Starting in early 2011, visitors to NYTimes.com will get a certain number of articles free every month before being asked to pay a flat fee for unlimited access. Subscribers to the newspaper’s print edition will receive full access to the site without extra charge.According to the Times, the pay wall that existed from 2005 to 2007 attracted 210,000 subscribers paying $50 a year. Considering that the paper has a monthly readership of 17 million, that's a highly insignificant number of people who are willing to pay for full access. However, the original pay wall applied only to certain content, notably Op-Ed pages. Perhaps readers will be more willing to pony up for the full assortment of articles and archives, but that stuff is free now, and Felix Salmon has already attempted to break down the economics of the idea to show that the article gate (which closes after the ambiguous "certain number of articles") is an unwise proposal. But the Times is giving itself a year to figure out the logistics.
For those that don't follow the ongoing discussion about online news, the problem is not that people are no longer reading the news -- 17 million unique visitors is material -- but that online advertising brings in only a minor fraction of what print advertising does. Readers are just too finicky online, and don't page through news like their hard-copy counterparts. So newspapers will have to start getting compensated by their online viewers somehow or else significantly scale back their reporting efforts. The Wall Street Journal and Financial Times both have pay walls in place already, and seem to be doing ok. But theirs are niche business readers with similar interests, income and levels of sophistication. The Times' audience is assuredly more diverse and harder to target ads to.
I share the conviction of others I've read today that a pay wall as it is currently imagined will probably drive large numbers of readers to other news sources that are free online, or perhaps look to bloggers to post longer source quotes. Even if these alternative sources are of lesser quality than the Times, their substitution is understandable in some ways. Subscribing to a bunch of newspapers and magazines is tedious to keep track of, and differs from our experience with other types of media. When we buy a book, movie, CD, or iTunes mp3, we are purchasing an experience that can be repeated or at least drawn out. But buying news is closer to the transient experiences of cable TV, magazines, and the internet: we are paying for a constant stream of new content with a relatively short shelf life, to be experienced and then discarded. As such, people are less inclined to make impulse buys. That n+1 article which suddenly requires a subscription would have to feel awfully valuable for me to buy it.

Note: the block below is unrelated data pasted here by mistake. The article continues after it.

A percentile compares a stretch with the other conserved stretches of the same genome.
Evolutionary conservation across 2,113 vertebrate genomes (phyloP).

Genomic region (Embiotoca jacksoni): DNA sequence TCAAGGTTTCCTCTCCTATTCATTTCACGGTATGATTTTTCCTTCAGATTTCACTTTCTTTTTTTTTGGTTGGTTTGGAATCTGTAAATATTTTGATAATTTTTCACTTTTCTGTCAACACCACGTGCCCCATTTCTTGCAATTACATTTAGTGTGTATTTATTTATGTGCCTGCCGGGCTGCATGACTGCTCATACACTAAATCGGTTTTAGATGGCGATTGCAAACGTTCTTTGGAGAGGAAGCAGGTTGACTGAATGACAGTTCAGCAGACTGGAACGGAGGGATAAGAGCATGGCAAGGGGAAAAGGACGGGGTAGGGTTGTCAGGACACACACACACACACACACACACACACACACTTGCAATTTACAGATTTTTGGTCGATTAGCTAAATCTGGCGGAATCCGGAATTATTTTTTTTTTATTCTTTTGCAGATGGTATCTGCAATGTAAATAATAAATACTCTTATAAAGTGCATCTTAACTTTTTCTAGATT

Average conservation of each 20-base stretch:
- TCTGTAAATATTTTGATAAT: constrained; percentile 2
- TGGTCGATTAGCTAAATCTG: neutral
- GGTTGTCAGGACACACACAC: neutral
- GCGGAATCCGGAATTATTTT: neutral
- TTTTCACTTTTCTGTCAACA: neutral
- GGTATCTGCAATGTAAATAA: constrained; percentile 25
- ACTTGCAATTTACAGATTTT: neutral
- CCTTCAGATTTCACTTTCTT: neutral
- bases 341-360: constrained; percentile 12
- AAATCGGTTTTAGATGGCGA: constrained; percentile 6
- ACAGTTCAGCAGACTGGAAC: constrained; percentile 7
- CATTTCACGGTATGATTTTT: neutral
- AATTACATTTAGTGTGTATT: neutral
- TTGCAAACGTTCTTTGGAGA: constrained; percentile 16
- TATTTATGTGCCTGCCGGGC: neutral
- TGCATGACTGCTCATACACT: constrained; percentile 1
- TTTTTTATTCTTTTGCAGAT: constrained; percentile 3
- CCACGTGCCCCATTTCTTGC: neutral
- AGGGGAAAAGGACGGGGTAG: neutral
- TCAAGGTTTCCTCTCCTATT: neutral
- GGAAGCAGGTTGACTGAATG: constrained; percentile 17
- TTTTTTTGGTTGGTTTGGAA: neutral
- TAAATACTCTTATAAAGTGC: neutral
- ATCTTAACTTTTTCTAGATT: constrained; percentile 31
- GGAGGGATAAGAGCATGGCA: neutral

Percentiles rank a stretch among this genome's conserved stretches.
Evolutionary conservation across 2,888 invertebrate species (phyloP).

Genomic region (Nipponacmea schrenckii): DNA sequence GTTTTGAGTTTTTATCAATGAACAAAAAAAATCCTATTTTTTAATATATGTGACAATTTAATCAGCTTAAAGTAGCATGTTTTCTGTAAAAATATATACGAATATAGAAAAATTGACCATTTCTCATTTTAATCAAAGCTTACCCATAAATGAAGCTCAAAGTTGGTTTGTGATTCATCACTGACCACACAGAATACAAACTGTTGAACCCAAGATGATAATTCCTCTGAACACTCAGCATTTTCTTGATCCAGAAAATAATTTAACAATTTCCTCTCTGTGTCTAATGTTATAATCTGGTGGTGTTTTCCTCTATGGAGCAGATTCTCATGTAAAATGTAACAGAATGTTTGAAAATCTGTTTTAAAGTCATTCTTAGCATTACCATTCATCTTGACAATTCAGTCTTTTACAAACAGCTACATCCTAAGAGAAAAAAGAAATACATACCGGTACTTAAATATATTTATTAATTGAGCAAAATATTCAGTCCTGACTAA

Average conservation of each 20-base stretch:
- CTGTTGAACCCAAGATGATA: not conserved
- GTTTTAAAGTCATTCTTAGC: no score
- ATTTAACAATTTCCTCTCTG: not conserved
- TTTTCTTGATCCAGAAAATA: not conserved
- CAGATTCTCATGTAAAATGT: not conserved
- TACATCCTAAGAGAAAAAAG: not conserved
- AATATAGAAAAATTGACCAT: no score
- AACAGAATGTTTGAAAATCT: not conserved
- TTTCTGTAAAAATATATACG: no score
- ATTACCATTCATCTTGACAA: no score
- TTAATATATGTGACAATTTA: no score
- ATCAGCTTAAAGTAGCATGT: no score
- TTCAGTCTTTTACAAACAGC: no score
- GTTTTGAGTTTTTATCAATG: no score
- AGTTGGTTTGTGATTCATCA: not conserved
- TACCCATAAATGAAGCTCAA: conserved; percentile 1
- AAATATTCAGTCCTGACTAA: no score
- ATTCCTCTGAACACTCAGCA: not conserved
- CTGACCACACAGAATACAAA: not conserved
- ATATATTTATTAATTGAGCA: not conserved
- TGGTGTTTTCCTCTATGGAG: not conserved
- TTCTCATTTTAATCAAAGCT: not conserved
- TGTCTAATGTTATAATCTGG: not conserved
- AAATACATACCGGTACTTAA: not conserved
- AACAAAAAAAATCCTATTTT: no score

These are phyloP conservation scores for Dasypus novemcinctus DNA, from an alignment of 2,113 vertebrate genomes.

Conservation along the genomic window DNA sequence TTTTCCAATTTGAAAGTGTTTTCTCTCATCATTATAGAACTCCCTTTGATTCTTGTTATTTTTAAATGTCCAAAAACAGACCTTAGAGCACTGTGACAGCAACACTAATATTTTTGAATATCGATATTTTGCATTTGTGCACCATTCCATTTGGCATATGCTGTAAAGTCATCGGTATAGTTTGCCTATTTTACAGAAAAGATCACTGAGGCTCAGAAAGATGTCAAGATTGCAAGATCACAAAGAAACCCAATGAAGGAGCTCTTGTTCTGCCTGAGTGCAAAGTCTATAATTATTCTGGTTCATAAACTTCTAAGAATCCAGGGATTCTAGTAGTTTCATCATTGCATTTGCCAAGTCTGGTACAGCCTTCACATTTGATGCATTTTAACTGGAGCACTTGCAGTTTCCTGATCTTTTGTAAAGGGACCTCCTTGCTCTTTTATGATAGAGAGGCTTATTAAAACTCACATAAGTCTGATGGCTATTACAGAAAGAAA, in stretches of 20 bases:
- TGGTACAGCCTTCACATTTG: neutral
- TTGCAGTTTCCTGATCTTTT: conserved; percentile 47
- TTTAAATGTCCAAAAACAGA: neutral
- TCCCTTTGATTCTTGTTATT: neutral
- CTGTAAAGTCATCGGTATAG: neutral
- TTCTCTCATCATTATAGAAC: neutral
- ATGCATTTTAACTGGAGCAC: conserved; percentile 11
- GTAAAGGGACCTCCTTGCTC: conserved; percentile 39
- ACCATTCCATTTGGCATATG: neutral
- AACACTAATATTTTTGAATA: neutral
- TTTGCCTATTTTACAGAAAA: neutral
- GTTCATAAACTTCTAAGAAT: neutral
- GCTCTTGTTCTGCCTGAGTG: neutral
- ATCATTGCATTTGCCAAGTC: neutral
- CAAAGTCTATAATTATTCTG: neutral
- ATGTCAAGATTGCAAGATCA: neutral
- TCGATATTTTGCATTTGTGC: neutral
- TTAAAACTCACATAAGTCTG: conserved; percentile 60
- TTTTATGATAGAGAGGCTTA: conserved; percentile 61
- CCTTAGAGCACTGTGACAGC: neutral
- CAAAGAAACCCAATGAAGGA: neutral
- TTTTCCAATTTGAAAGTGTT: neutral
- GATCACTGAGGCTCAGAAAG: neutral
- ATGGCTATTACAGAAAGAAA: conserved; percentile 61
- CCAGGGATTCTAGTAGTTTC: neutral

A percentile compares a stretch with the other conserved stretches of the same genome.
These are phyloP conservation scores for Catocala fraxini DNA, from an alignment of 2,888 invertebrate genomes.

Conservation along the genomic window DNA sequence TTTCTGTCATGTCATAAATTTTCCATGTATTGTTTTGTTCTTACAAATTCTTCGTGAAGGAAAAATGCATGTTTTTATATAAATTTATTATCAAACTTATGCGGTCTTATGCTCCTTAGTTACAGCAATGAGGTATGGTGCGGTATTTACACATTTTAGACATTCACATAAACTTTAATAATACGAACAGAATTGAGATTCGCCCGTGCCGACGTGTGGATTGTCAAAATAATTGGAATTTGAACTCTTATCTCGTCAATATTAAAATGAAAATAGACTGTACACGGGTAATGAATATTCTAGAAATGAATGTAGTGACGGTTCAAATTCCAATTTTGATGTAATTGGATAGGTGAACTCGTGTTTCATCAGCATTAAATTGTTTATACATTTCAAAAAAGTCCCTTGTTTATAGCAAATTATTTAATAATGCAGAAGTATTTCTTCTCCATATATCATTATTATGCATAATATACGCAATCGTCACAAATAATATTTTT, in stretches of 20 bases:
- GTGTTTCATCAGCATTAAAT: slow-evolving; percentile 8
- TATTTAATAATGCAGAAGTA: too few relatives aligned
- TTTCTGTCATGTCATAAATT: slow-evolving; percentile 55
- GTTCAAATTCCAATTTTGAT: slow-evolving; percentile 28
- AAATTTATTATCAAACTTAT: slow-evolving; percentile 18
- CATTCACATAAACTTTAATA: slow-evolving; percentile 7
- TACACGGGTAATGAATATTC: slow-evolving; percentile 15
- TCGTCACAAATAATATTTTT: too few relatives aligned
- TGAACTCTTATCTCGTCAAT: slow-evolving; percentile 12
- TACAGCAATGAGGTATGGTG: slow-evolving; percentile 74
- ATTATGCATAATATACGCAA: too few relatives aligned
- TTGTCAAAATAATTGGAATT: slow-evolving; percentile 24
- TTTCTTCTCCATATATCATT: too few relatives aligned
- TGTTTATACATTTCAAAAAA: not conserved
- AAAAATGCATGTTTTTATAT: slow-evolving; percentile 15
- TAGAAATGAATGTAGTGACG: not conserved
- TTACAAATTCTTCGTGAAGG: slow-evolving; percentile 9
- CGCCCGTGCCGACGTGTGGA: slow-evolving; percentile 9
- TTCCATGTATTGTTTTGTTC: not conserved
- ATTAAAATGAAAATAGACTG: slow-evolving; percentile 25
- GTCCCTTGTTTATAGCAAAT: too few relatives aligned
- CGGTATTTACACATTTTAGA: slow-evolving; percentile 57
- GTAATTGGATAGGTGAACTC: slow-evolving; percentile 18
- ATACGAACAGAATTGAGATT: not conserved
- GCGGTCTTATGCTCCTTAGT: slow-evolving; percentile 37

Since most online content seems to have this transient feel, viewers and readers may be more inclined to pay if the payment mechanism was closer to a utility bill, like cable and internet. Rather than taking an a la carte approach, media providers could create or support media "utility companies" that allowed for monthly budgeting, bundling, and billing. For instance, maybe I decide that I will budget $60 per month for major newspapers, and that grants me access to any article at the NYT, WSJ, or FT websites as well as delivered to my tablet reader. And then I put up another $20 for magazines, and I'm given the choice of any articles from 10-20 magazines that month. And so on to get access to TV networks' full series, movies on-demand, etc. But all of it would be allocated and paid for through a single entity. The goal is to pay for the convenience of constantly refreshed net content, like we pay to have things piped into our TVs and cable modems -- with an all-in-one budget -- instead of managing dozens of individual subscriptions.
Such an approach would require cooperation between and within industries, and already we have seen coordinated efforts to build new viewing and payment platforms in the cases of Hulu, iTunes, and the ongoing effort to make DVD purchases portable. Tablet readers and similar viewing devices will also make the digital reading experience much more pleasurable and comparable to print. The point, then, is that a combination of a new payment mechanism and technology (devices) can force a rethink for consumers about how they consume digital media. (The iTunes example shows that with enough convenience and quality consistency, people will gladly pay for what they used to expect for free online.) Newspapers like the Times should work with competitors and technologists to build a platform that improves and redefines the experience of digital content, smoothing readers' transition to paying for it.